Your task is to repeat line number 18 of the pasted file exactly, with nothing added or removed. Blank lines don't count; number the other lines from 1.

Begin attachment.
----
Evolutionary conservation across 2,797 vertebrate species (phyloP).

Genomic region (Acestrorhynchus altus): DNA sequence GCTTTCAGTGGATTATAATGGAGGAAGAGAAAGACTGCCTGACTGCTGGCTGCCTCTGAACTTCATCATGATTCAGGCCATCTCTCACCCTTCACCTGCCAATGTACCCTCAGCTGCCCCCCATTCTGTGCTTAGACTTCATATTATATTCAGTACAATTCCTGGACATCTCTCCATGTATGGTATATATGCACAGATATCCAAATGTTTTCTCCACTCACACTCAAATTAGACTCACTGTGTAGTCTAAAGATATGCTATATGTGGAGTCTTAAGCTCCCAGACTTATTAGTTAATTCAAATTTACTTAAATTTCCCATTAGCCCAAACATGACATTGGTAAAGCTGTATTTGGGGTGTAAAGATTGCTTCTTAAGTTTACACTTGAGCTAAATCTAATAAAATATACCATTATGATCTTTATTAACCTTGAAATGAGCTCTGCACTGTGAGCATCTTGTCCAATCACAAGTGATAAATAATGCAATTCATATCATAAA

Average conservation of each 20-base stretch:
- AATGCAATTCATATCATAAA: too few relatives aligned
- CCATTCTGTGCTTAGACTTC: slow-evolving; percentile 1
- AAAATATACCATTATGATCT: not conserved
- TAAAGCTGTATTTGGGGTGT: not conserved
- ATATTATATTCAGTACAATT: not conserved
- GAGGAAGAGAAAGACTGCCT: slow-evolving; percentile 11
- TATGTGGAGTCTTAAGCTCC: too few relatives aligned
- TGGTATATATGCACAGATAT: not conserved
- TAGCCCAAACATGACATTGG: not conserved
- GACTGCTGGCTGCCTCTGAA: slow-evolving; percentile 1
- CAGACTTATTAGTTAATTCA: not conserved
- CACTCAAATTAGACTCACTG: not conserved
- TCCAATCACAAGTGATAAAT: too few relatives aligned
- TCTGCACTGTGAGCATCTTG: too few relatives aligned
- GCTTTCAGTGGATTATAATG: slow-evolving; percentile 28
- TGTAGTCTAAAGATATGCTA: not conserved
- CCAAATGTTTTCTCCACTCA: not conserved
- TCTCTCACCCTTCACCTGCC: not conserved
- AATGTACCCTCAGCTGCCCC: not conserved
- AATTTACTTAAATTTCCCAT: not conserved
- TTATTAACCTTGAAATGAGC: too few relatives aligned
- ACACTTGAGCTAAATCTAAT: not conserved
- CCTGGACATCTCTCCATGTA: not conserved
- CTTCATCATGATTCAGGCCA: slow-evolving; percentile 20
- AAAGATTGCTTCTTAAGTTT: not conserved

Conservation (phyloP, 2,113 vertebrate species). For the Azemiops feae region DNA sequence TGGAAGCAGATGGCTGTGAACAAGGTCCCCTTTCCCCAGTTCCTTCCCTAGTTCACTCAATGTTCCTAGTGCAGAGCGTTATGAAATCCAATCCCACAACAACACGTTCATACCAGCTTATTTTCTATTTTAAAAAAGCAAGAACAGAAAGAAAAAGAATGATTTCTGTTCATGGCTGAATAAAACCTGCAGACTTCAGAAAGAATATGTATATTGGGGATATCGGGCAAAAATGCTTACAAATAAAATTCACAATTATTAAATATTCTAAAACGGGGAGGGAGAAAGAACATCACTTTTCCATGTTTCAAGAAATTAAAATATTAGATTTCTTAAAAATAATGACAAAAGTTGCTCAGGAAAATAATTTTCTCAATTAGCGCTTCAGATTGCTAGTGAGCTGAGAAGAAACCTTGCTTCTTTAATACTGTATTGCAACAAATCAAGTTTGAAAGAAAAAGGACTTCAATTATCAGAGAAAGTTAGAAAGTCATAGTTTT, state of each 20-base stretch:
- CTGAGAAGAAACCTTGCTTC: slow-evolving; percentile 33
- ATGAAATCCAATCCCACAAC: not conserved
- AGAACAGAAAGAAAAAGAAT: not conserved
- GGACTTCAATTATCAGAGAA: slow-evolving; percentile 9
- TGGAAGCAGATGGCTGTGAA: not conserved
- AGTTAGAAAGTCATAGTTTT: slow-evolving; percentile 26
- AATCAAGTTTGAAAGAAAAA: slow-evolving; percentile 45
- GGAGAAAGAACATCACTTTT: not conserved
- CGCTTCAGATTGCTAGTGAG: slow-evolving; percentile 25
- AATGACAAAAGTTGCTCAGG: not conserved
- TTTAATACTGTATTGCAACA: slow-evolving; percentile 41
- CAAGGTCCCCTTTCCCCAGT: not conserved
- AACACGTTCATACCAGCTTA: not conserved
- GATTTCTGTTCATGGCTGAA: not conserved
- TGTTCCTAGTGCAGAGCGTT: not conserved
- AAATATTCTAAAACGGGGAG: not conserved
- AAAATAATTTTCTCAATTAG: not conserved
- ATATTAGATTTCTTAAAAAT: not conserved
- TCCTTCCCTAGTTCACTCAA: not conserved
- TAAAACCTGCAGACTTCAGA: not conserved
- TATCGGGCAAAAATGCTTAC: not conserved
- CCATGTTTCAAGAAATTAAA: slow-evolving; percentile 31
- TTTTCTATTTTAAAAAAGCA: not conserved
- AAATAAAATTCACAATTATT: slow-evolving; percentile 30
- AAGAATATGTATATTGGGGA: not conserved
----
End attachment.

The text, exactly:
- GCTTTCAGTGGATTATAATG: slow-evolving; percentile 28